New Zealand

The New Zealand Police Special Branch was formally created on 29 December 1949. At the time, the-then Police Commissioner Jim Cummings decided that the section of the Police Force dealing with subversive organisations would be designated the Special Branch, following a recent precedent established by a conference of Police Commissioners in Melbourne in November 1949. Its functions included dealing with subversive organisations and vetting public servants. Known targets of the Special Branch included the Communist Party of New Zealand, the Waterside Workers' Union, and the left-wing New Zealand diplomat and alleged GRU spy Desmond Patrick Costello and the civil servant and intellectual Bill Sutch. In November 1956, the Special Branch's functions were transferred to the New Zealand Security Service, which was later renamed the New Zealand Security Intelligence Service.[27][28][29]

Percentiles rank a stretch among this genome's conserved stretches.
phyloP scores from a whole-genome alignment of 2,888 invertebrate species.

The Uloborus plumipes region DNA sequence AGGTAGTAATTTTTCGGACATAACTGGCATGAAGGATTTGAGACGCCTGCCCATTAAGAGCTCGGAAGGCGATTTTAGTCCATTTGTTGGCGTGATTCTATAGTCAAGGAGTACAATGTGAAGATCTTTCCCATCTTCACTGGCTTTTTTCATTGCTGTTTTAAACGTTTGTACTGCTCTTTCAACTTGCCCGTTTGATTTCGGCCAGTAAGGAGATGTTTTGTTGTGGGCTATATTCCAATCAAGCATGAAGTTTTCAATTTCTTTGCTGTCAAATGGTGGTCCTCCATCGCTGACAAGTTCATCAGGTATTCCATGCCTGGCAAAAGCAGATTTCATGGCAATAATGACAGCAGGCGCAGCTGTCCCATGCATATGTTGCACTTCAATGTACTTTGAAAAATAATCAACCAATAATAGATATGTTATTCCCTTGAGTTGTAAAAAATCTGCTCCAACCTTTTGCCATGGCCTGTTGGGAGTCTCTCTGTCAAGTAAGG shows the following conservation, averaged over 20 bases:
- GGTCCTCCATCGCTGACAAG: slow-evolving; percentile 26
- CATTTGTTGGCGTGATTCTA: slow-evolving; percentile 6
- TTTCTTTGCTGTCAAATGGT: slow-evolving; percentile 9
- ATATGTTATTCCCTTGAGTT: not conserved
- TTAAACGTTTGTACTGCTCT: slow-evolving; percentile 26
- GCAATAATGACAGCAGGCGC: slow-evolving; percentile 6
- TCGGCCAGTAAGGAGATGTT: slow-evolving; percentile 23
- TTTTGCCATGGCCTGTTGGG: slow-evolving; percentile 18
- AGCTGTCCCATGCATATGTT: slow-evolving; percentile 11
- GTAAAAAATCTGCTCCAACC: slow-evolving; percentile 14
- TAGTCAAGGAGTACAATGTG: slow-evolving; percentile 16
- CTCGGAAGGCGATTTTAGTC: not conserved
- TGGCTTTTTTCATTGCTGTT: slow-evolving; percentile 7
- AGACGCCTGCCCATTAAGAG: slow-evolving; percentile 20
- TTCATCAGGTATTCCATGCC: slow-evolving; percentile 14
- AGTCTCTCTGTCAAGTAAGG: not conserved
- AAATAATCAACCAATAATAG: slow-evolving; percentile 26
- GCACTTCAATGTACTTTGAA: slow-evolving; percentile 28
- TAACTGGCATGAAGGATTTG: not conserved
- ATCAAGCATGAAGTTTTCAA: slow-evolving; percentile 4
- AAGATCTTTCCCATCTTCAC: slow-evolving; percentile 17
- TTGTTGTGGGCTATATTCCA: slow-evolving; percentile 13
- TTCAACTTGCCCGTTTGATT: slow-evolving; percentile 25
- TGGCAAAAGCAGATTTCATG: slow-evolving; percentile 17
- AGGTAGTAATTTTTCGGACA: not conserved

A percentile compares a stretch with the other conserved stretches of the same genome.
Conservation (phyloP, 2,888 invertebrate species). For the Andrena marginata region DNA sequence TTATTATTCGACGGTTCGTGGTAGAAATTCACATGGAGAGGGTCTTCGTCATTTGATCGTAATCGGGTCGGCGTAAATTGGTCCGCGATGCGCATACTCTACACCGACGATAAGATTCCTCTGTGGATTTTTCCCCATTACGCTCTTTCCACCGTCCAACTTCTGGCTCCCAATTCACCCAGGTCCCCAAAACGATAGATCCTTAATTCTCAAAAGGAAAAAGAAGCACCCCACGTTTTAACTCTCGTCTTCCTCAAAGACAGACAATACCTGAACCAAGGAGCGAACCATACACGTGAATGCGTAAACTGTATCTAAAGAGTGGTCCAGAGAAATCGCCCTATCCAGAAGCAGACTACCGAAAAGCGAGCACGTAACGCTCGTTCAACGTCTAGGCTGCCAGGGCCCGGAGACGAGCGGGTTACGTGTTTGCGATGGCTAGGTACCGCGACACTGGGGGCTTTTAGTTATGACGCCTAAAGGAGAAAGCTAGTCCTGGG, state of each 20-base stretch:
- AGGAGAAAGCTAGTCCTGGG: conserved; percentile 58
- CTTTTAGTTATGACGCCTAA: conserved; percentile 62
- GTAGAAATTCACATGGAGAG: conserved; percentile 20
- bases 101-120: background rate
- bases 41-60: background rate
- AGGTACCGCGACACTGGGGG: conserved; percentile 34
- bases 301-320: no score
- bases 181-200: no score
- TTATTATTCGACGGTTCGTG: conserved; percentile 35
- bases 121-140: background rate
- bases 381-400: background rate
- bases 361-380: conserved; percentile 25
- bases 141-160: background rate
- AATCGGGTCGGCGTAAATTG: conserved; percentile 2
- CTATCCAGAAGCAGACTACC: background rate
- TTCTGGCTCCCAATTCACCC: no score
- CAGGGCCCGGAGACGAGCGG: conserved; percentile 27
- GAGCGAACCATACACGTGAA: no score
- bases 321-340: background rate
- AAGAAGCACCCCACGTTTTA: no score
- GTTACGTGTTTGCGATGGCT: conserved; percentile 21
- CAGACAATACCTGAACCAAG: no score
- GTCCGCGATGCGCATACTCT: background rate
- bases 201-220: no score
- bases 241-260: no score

Papua New Guinea

Special Branch sections of the New Guinea Police Force and Royal Papuan Constabulary, in Australia-controlled Territory of Papua and Territory of New Guinea, were established in 1947.[30] These were merged into the Royal Papua New Guinea Constabulary in 1950.


Further information: Rhodesian Special Branch

The British South Africa Police (BSAP) developed its Special Branch in the early 1950s amid growing political unrest in the Federation of Rhodesia and Nyasaland. It remained active following the dissolution of the federation and was instrumental in creating the Selous Scouts during the Rhodesian Bush War.[31] Following formal recognition of Zimbabwean independence in 1980, the Special Branch was succeeded in part by the Central Intelligence Organisation and later, the Police Internal Security and Intelligence division (PISI).


The Security and Intelligence Division is the external intelligence agency of Singapore responsible for gathering and analysing intelligence related to the country's external security.[32] Although it is located within the Ministry of Defence, it has a certain independence in that it is not under the control of the Permanent Secretaries of Defence.[33]

South Africa